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News, views and events detailing the Black presence in the Americas.

This website is designed to keep you up to date on Life in the Black Americas.  

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Wednesday, January 14, 2009

CUBA:  Racism - "Taboo, Complicated and Thorny" Issue

"The persistence of racism in Cuba is disturbing to some of the island's thinkers, who are calling for a debate on the problem in this country, where equal rights have not guaranteed equal opportunities for all social groups," Patricia Grogg writes in an article for IPS.

"The first documentary on racial discrimination in this Caribbean island nation was filmed here in 2008, incorporating opinions from well-known artists and intellectuals that go to the heart of the controversy. 'Raza' (Race), by young filmmaker Eric Corvalán, could serve as a starting-point to launch the long-delayed debate.

" 'So far, racism has only been talked about in academia, among intellectuals. I think there should be an open, public discussion, even in parliament,' the 36-year-old Corvalán told IPS.

" 'In 50 years (since the revolution), women's issues and homosexuality have been debated: why hasn't racism?' asked the filmmaker. 'It's a revolutionary topic that concerns everyone, because there are black women, black homosexuals and black men.' "

12:45 am est 

Afro-Brazilian Religions Battle New Threats

Mario Osava of IPS writes about the continuing persecutions of Afro Brazilians who try to practice their traditional Candomblé: "Millions of Brazilians usher in the new year by wading into the sea, dressed in white, scattering flowers on the water as an offering to the Afro-Brazilian deity Iemanjá, in return for her blessings for the year to come. But few of them realize that this tradition is rooted in a religion fighting for survival in the face of prejudice, racism and intolerance.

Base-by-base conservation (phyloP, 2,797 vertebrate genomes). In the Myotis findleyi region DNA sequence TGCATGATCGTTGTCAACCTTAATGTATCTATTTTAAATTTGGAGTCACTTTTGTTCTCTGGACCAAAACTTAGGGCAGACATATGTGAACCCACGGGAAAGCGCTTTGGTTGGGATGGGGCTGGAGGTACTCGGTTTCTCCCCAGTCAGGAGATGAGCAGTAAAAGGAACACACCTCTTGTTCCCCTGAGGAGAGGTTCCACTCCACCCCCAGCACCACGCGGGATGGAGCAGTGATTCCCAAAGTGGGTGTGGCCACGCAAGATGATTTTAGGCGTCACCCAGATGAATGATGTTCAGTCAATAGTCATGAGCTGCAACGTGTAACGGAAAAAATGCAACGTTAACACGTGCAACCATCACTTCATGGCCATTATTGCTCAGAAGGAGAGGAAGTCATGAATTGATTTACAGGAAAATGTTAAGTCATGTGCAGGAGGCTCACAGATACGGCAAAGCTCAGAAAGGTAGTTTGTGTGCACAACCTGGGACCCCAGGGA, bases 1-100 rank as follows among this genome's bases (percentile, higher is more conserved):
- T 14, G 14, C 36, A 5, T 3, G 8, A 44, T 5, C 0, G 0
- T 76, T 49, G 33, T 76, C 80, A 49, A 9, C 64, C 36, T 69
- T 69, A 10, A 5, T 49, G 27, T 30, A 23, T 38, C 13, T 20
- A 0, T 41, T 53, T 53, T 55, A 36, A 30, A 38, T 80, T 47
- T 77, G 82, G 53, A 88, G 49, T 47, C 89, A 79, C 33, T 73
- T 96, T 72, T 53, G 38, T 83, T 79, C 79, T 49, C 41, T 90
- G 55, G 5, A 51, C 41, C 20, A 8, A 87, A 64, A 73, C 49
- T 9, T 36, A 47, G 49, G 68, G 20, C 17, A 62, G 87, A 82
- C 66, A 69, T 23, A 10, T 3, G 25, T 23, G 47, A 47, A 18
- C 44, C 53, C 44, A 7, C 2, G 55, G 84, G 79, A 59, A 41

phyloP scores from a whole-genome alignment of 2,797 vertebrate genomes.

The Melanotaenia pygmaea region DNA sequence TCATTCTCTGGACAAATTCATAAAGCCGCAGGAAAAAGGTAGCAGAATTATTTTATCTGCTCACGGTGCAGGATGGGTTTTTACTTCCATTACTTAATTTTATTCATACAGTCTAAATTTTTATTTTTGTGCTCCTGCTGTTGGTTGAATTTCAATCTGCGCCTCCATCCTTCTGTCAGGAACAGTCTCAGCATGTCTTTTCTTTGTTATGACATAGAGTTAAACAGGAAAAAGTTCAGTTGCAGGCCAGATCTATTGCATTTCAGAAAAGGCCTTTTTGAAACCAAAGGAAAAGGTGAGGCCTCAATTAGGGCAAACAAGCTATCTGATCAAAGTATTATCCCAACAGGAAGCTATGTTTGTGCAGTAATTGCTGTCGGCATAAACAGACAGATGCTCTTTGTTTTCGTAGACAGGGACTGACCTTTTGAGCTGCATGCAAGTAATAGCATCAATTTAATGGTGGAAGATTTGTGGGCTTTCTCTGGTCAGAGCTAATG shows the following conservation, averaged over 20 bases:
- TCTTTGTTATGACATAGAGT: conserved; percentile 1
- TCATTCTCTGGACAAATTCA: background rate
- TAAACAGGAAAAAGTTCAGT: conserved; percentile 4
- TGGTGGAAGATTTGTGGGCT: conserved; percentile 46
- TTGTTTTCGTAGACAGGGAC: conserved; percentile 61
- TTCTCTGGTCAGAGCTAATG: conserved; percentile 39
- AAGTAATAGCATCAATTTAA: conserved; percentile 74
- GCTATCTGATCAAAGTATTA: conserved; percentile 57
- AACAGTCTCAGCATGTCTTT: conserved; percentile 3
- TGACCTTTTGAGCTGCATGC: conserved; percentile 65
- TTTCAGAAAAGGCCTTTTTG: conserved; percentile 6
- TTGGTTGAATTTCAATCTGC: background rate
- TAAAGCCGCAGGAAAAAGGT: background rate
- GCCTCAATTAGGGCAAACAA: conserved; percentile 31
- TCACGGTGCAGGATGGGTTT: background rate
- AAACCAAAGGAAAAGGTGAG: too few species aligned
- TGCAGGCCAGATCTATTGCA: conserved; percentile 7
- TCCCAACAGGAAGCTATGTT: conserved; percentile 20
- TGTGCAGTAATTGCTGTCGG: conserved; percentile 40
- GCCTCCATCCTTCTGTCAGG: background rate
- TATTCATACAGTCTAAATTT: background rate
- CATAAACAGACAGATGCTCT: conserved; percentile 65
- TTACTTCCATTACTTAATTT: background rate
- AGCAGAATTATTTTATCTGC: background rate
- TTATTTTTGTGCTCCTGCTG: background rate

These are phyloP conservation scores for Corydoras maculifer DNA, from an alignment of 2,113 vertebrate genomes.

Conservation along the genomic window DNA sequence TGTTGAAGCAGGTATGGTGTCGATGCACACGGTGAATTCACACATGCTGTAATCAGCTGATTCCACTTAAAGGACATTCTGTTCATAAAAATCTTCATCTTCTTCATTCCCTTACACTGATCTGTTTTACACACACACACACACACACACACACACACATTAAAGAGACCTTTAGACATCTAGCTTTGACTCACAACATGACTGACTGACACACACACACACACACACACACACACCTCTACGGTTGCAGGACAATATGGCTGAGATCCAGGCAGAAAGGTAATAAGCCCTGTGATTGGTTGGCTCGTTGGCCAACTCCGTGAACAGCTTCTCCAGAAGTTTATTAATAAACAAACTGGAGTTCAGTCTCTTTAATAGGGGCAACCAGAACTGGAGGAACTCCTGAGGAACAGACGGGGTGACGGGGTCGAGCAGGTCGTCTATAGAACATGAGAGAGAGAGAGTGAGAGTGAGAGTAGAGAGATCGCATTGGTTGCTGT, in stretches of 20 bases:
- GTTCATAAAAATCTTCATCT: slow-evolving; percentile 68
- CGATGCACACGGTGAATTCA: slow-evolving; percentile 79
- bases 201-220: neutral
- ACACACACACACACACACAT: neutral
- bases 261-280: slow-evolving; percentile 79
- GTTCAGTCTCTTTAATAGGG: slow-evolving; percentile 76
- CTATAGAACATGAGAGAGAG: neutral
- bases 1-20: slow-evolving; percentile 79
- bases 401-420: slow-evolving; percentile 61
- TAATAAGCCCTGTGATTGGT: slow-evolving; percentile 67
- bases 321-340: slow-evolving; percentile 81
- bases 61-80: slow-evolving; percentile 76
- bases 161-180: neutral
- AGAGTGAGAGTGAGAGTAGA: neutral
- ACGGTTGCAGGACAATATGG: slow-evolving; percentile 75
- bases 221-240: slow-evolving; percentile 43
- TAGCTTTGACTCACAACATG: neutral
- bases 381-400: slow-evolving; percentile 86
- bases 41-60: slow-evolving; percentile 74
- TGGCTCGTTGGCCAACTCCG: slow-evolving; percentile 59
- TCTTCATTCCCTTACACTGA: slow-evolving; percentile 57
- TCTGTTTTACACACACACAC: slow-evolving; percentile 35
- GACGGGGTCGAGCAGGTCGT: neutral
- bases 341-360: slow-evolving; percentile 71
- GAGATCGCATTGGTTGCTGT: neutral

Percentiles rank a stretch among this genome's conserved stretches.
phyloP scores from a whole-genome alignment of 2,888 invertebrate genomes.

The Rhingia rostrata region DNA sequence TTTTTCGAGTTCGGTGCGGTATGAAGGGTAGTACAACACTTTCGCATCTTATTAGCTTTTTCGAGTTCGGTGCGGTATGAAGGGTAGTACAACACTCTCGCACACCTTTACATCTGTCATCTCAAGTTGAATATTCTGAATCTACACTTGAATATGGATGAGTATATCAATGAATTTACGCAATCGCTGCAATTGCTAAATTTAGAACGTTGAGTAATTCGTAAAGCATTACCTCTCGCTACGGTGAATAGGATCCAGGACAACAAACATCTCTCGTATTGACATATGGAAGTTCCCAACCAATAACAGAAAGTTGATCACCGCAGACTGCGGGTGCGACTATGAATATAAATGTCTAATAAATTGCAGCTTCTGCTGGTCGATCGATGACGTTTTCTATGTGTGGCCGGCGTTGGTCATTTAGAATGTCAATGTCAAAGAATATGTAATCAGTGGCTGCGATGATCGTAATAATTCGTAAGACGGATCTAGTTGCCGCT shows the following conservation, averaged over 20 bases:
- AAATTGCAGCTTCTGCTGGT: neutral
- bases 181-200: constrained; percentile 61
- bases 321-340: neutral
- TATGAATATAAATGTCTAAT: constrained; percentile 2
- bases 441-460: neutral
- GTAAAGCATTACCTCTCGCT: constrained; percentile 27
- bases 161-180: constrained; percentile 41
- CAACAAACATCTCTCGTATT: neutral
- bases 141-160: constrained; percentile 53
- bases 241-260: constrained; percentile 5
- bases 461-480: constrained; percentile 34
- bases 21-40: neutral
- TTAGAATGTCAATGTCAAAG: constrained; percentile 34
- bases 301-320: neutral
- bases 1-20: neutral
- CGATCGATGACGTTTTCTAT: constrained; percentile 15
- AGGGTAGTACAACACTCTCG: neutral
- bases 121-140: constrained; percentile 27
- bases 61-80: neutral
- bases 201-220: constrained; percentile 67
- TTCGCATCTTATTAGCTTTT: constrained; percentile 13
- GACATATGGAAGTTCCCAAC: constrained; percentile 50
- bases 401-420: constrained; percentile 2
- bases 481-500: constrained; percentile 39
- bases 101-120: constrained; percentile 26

"Jaciara Ribeiro dos Santos symbolizes the counterattack launched by practitioners of Candomblé and other African-based religions, which have survived centuries of repression only to confront a new wave of attacks by fundamentalist Protestant churches.

"Jaciara's mother, Gildasia dos Santos, was better known as Mae Gilda (Mother Gilda) in her role as a 'ialorixá' or Candomblé priestess. She lived in Salvador, capital of the northeastern Brazilian state of Bahia, home to the country's largest population of African descendants.

"In September 1999, Mae Gilda saw her photograph printed in the Folha Universal, a daily newspaper published by the 'neo-Pentecostal' Universal Church of the Kingdom of God, under a headline accusing her of being a 'charlatan' and of endangering the "lives and wallets" of her followers.

"Jaciara is convinced that her mother's death by a heart attack several months later, at the age of 65, was a direct result of the psychological trauma caused by the slanderous attack.

"The case drew widespread publicity, and January 21, the date of Mae Gilda's death, was designated as the National Day Against Religious Intolerance, through a presidential decree adopted two years ago."

12:34 am est 


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Visit www.afropresencia.com to find listings and links to areas where you can find out about upcoming events, as well as links to articles, photos and videos on Life in the Black Americas.